Canucks meet Anthony

Josh Winquist

UPDATE: 4:36 p.m.

Four-year-old Anthony Relvas is a pretty remarkable little boy. He is sweet and positive and friendly, and he really, really, really likes Batman. I mean a lot.

In November of 2016, Anthony was diagnosed with neuroblastoma — it is a type of cancer that forms in certain types of nerve tissue. 

Anthony and his family are from Kelowna, but stay at Ronald McDonald House when he's undergoing treatment in Vancouver at BC Children's Hospital. 

"The team is remarkable," says Lindsay Relvas, Anthony's mom. "He plays Power Rangers with the oncologists and runs around with some of his nurses when he's feeling good."

They have been in Vancouver this time since Dec. 26. 

Anthony didn't really get a Christmas this year, but he did get a pretty cool present: A Batbot Xtreme. It is big and badass. It stands about two-feet tall and shoots missiles, and Anthony likes to show his Batbot Xtreme to all his visitors.

Anthony and the other kids at BC Children's Hospital received a surprise visit this week, not by Batman, but by some other pretty super guys — the Vancouver Canucks.  

Anthony doesn't know who the Canucks are, he's only four. But he was happy to see the players, but mostly because he got to show off his Batbot Xtreme.

"Anthony mostly showed off his toys," says his mom. "So he was shooting some of the players with it. And then, you know, he showed them his favourite Lego set, which is the Ultimate Batmobile, which he bought with some Christmas money from his godparents, and they were all,'ooh, and ahh.' 

The Canucks players were on hand to officially open the new Vancouver Canucks-themed playroom, which gives kids and families the elements of the game for when they can't get to the rink.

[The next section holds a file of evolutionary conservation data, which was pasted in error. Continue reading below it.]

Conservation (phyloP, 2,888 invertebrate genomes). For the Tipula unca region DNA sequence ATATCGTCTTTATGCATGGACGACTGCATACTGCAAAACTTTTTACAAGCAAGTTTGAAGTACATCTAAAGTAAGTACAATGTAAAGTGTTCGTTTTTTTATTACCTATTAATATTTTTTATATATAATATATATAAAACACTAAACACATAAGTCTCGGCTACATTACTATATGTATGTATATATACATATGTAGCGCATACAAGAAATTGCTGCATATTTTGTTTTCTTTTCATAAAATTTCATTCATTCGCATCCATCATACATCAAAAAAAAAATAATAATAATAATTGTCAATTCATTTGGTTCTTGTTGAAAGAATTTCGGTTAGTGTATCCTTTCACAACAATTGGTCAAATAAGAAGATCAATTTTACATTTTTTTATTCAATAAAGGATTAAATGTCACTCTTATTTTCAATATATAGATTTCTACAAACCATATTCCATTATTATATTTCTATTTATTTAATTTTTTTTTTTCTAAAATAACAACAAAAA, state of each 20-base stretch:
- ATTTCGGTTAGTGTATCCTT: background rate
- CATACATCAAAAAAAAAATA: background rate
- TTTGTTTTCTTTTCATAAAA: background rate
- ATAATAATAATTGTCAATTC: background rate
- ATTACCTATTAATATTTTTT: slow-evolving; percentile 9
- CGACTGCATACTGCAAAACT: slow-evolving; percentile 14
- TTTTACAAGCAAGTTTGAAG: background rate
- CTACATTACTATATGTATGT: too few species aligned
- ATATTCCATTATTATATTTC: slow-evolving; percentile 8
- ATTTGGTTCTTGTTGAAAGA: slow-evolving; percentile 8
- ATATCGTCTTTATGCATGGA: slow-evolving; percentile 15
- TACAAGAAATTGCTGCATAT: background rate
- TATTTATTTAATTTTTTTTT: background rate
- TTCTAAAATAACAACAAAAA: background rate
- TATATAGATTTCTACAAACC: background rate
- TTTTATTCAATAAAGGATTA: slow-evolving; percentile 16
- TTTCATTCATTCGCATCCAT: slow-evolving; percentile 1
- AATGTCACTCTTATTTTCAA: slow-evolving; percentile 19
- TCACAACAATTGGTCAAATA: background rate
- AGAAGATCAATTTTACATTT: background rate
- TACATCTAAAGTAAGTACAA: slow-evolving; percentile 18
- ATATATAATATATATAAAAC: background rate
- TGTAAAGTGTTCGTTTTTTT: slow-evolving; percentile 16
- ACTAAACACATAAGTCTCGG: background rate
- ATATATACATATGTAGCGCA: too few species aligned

"They were having so much fun, and they were really into it," Anthony's mom said. "It was almost like they came here to see him. That's the way they acted. He was the star."

Anthony is still undergoing treatment. He'll be in Vancouver until the end of February, but he's made some pretty cool friends.

"They were really nice," Anthony told his mom. "They weren't even a little bit mean."

Anthony has been responding to treatment this time exactly how doctors would hope, "and those are the words of the doctors," says his mom. "That is that is good. That is just remarkable." 

ORIGINAL: 10:15 a.m.

Plenty of gap-toothed grins to go around at BC Children's Hospital this week.

That's because the Sedins and other Canucks stars paid a visit to spread the love and cut the ribbon.

The Sedins and rookie sensation Brock Boeser, were on hand to officially open the new Vancouver Canucks themed playroom which provides many elements of the game for those unable to get to the rink.

"Every time you get to come do an experience like this for the kids it's really special," said rookie Brock Boeser.

"To get to know some of these kids, it's really fun and awesome just to see how much we can make their day."

Boeser said the other players were also really excited to visit, saying it's one of their favourite engagements every year.

The playroom is decked out in Canuck colours and has classic games, like air hockey, photos of players and of course a big screen TV.

-with files from CTV

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